Our research has been oriented to understanding the implications digital technologies have for volunteers’ experience of volunteering, whether in terms of mediating communications or supporting specific voluntary activities. However, what are the implications for volunteers of the way these technologies were designed in the first place? We were very interested to hear about the CAST team who operate out of the Impact Hub Brixton and seek to work specifically with non-profits to build technologies to support social ventures. Just lately CAST (Centre for Acceleration of Social Technology) have been publicising the ‘Six Tenets of Tech for Good’ which seeks to embed a social engagement orientation in the design process itself, for example by promoting the recycling of hardware and software, the open sharing of digital developments, user-led design and social value orientation. What seems particularly helpful in this manifesto is the promise to design technology that addresses the challenges non-profits face rather than coming along with ready made solutions. Building these commitments into design sounds like a good idea and we are intrigued to hear more about how this particular approach may deliver a specific kind of digital experience for non-profit users. Is it enough to try to have excellent user-oriented implementation and ongoing user evaluation plans or do we need to go further back in the process as CAST suggests, embedding social values in the design process from the beginning?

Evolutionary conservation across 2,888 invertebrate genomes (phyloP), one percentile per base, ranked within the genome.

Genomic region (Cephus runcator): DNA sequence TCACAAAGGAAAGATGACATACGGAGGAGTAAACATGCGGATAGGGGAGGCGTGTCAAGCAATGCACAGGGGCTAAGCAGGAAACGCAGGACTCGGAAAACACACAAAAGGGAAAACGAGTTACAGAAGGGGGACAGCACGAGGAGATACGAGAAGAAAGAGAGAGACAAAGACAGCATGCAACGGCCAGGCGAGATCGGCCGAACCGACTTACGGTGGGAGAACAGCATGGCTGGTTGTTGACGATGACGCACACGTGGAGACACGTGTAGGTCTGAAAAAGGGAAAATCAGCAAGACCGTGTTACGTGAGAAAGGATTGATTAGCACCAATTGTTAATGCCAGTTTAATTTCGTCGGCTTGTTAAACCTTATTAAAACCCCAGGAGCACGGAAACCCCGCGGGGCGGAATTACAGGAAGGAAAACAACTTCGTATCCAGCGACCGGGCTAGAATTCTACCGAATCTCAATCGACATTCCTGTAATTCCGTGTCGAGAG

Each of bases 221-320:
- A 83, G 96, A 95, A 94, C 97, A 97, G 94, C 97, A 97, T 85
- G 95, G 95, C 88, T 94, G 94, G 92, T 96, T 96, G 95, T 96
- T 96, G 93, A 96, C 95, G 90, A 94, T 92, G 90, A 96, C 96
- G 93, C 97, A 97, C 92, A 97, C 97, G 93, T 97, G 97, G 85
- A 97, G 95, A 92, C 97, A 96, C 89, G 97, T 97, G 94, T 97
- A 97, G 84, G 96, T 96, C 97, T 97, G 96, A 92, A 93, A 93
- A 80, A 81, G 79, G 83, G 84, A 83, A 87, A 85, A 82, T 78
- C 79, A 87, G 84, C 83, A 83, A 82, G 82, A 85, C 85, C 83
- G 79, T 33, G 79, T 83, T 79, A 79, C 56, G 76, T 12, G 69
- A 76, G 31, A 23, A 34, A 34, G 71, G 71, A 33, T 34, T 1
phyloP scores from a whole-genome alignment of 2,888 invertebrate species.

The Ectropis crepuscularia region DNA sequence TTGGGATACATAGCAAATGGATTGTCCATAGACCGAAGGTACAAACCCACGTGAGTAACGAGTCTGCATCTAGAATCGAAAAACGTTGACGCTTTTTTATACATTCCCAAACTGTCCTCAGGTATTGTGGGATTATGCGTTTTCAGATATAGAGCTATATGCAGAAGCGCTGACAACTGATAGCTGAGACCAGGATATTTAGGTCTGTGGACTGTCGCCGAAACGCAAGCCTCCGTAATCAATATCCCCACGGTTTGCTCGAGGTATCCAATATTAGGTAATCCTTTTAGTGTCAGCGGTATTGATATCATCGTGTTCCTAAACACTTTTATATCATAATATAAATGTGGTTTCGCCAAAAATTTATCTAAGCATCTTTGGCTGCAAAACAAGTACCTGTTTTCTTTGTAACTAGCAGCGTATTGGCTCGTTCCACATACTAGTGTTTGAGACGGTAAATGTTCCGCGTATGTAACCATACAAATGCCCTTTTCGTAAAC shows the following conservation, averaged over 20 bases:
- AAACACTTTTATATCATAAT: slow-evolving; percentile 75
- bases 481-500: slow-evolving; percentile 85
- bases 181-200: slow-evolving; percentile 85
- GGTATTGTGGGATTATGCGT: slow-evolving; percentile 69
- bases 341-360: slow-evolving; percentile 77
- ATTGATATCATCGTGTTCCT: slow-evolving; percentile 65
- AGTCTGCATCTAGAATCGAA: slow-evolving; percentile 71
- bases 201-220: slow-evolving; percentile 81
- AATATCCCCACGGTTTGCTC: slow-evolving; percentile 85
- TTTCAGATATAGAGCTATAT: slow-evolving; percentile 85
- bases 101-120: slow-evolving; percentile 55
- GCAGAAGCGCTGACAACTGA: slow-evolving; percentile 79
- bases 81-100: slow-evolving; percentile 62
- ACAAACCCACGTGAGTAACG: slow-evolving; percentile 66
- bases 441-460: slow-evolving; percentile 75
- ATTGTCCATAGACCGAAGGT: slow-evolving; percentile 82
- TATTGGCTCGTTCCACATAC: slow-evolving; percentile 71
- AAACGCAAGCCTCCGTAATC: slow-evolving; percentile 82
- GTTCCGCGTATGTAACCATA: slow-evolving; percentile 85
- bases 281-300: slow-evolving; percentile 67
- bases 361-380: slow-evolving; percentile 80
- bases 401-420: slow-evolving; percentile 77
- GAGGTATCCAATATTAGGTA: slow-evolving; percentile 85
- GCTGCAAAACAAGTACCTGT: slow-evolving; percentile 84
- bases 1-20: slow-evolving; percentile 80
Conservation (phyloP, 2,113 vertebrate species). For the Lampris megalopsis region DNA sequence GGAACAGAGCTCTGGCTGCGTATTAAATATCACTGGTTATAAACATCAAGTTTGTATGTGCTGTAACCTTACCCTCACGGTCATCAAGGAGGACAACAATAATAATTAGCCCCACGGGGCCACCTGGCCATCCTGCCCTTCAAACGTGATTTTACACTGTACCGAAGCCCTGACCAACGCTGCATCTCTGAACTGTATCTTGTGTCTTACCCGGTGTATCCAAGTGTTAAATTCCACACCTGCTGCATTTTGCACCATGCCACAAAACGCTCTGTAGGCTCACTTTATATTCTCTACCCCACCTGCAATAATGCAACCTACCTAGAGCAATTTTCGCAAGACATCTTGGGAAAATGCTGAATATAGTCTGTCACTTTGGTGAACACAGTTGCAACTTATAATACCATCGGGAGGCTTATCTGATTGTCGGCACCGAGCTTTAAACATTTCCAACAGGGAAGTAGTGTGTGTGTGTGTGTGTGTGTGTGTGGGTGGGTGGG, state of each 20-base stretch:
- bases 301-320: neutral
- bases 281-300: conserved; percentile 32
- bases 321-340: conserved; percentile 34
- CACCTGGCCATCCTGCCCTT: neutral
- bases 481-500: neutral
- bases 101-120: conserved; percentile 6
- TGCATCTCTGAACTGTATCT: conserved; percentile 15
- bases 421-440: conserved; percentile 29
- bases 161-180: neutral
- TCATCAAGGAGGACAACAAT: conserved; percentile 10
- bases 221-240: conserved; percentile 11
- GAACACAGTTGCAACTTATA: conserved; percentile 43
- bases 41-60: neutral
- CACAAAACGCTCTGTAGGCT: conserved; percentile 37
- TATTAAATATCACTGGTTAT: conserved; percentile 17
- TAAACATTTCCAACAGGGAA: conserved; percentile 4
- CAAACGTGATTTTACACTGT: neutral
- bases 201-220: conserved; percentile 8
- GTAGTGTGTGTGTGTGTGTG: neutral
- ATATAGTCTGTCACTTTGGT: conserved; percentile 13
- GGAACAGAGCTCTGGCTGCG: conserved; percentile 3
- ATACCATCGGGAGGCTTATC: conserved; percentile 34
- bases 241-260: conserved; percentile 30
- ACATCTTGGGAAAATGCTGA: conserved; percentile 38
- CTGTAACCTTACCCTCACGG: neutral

The 2016 Lloyds Banking Digital Index Report, published a few days ago, for the first time draws on interviews with members of Voluntary and Community Sector Organizations to compliment their on-line behaviour and questionnaire survey data, which helps add some detail to the statistical observations. The main finding is that VCSOs are increasing their use of digital media in general. Of particular interest to us is the finding that “44% have created social media communities to engage with their customers/donors, up from 31% in 2015”. Overall the report suggests that this is in pursuit of on-line donations, however, there is clearly scope to extend these communities in a variety of ways, as Jennifer Elliot from ME NorthEast said:
We [used to] produce a newsletter which was printed and posted out to more than 1,800 addresses. Now we are focusing on social media, building on our Facebook popularity. The best thing is that unlike the printed newsletter, Facebook is not just one way. We can respond to enquiries and actually talk to people about our posts, at a time and pace to suit individual need, and our audience really needs that.